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I was invited for a two days “magical mystery tour”

Although the Southern area of Hungary’s main known cities are: Pécs and Harkány,

with both having their own history of excitements,


the castle of Siklós is less known, that it has the most medieval history in Hungary.

Once the Pun said:“Siklós, is the city of castle” (Siklós, a vár városa)

Left Budapest pretty early with a bunch of 38 persons on a comfy bus, at the time when even the cocks didn’t crow or at least in Budapest. The distance we have had ahead of us was 240kms from Budapest to Siklós. On our way the weather was cloudy with sprinkles of rain, as usually in the season of Fall. The temperature outside was just fine for that day of touring. On our way beautiful hilly and plain landscapes, old folk villages and cows, goats, horses out on their pasture-fields passed us by.

The main attraction in Siklós is the castle, the appearance of which dates back to the 18th century. It is one of the best-preserved castles in Hungary. The city’s ecclesiastic and other heritage sites are like rolling back in time to the medieval ages.

The clock hands twirl back to the times when here was a military camp called Seren. It was established during the Roman times on the scenario the city of to-day. There are early recordings of the fortress dated 1190.The first record as a settlement existence dates back to 1294. Since then it, became for the most prominent noble families the seat of their estates.. In 1394, the Garai family purchased the castle, who extended it over decades. The Gothic wing and the chapel with its rich Gothic vaulting, shows much to that era. In 1515, the Perényi family continued the castle’s construction to their need and style, adding the Renaissance refurbishment.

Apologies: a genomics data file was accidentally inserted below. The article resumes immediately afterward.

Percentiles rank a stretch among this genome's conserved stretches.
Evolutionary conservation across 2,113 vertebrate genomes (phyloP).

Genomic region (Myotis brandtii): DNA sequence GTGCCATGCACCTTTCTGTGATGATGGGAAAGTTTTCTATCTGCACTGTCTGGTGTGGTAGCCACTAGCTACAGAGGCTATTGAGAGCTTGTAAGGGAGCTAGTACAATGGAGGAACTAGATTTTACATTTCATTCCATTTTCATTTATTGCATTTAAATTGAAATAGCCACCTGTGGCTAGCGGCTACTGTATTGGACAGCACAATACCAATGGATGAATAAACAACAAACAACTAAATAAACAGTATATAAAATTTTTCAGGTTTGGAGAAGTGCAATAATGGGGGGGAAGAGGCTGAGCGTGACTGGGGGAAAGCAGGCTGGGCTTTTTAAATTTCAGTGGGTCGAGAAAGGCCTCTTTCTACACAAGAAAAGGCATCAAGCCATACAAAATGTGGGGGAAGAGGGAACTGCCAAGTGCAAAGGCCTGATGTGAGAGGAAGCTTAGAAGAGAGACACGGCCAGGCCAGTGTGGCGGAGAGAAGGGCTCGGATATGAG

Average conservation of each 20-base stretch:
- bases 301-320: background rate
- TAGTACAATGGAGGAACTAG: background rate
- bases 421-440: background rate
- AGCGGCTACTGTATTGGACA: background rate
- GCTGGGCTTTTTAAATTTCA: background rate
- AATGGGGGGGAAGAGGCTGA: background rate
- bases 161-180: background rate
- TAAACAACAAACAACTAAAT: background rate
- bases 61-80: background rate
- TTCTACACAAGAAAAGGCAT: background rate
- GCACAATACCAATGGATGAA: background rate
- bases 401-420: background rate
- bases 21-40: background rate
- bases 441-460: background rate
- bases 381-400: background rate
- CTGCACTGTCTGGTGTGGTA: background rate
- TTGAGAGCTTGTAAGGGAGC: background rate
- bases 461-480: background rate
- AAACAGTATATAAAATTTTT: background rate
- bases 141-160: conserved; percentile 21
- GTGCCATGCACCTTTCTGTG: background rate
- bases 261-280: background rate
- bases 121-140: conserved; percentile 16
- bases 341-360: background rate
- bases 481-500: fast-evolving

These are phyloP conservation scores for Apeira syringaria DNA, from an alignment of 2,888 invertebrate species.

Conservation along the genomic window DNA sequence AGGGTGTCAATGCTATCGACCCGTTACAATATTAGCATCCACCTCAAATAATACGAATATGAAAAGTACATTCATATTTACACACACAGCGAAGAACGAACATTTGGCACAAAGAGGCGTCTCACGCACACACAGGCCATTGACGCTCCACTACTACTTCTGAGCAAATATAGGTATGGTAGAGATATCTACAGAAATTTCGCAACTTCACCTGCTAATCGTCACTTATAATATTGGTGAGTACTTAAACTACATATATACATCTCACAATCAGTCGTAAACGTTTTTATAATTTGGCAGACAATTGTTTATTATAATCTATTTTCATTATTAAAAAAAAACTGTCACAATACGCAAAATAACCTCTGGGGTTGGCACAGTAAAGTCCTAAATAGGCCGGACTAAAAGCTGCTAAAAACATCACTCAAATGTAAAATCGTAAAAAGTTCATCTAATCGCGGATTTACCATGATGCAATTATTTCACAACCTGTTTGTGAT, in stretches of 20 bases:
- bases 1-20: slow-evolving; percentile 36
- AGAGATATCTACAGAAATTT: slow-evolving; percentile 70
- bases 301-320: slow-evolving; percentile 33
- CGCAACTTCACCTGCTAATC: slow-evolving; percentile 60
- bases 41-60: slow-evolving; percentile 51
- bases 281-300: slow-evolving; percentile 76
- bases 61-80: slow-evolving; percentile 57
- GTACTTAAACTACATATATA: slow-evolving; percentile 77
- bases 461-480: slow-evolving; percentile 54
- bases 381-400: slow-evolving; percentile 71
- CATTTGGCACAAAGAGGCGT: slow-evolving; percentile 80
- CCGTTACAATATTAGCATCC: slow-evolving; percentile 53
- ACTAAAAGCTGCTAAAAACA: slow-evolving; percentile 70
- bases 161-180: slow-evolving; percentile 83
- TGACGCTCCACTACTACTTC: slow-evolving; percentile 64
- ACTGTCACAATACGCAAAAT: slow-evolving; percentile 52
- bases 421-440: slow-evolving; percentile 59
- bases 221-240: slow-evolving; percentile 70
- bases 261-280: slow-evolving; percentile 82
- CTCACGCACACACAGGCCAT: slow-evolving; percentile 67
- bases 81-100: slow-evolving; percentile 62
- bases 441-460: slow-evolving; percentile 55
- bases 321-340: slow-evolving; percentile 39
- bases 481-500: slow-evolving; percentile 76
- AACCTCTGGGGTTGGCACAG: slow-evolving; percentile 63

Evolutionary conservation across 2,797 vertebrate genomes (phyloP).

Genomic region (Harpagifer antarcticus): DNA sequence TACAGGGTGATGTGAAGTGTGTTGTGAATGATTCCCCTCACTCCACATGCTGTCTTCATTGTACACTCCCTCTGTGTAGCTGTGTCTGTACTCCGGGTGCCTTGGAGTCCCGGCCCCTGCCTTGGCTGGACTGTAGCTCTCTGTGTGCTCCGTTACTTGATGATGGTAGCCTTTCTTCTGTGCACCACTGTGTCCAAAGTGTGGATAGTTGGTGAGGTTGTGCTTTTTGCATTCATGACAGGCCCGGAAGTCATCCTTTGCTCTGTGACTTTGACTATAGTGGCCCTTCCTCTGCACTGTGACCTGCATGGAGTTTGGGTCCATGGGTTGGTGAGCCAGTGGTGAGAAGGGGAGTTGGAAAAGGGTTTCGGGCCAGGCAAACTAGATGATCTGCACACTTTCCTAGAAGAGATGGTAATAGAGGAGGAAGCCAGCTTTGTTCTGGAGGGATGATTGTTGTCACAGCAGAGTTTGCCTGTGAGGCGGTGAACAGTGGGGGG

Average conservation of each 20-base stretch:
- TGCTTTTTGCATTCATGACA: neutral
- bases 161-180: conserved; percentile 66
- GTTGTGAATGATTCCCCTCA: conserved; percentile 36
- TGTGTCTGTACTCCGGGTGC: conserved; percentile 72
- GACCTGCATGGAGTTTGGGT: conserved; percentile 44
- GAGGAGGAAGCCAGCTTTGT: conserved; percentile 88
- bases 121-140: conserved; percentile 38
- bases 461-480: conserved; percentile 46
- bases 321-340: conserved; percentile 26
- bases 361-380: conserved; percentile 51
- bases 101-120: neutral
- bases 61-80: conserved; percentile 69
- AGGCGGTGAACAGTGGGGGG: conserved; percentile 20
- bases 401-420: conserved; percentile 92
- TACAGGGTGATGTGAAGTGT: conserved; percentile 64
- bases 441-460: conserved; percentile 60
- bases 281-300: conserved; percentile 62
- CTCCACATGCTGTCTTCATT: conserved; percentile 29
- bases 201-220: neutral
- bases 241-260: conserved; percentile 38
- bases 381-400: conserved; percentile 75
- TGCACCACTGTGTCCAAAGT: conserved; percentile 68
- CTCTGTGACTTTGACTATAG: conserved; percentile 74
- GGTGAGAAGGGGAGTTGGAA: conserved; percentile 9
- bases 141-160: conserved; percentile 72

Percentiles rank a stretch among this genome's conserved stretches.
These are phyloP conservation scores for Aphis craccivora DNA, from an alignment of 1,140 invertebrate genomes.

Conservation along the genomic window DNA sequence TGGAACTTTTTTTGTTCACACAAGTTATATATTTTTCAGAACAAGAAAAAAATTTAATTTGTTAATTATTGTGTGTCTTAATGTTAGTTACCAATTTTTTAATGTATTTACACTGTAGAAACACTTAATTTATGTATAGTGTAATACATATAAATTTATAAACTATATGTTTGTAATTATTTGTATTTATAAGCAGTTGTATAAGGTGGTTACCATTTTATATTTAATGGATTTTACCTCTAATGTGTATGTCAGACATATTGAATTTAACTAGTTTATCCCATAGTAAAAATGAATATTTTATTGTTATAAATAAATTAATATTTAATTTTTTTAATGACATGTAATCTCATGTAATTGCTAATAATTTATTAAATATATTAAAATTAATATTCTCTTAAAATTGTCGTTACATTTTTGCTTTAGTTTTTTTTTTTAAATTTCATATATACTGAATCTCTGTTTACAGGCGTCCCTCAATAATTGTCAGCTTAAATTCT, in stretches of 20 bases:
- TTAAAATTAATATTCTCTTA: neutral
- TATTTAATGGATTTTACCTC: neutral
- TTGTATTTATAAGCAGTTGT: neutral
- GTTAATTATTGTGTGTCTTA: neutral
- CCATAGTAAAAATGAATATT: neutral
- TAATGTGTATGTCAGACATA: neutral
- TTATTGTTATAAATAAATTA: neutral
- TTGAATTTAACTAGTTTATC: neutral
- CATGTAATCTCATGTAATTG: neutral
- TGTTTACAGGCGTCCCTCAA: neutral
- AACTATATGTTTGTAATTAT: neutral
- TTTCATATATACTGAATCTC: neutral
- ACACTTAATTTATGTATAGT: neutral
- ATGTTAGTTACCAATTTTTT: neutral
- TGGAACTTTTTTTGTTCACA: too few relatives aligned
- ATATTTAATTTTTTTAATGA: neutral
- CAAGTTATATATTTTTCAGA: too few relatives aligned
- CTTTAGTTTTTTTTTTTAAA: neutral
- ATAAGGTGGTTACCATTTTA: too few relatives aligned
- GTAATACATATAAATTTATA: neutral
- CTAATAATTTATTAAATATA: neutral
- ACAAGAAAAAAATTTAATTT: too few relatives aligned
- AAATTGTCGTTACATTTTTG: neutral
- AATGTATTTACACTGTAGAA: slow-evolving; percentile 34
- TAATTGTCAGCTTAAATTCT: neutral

At the times of the Ottoman occupation, the Turkish used the castle as a fortress. They had also mosques built-in the outskirts of the town.

In the 18th century, the Batthyány family redeveloped and expanded the castle in the Baroque style. In the 19th century it had completely lost its looks as a military role. The Count Kázmér Batthyány, foreign minister in the Kossuth Government, rests in the Castle’s chapel. The chapel inside the castle is among the most beautiful examples of its kind in Hungary. It has an organ and they hold organ concerts as well. The frescos had went through a huge reconstruction and found underneath layers of previous frescos. The colourful high standing window-glass were damaged during the WW2, but have been remade and the natural light is simply breathtaking in this small chapel. To-day, this small chapel is a fond scene for the couples to hold their wedding.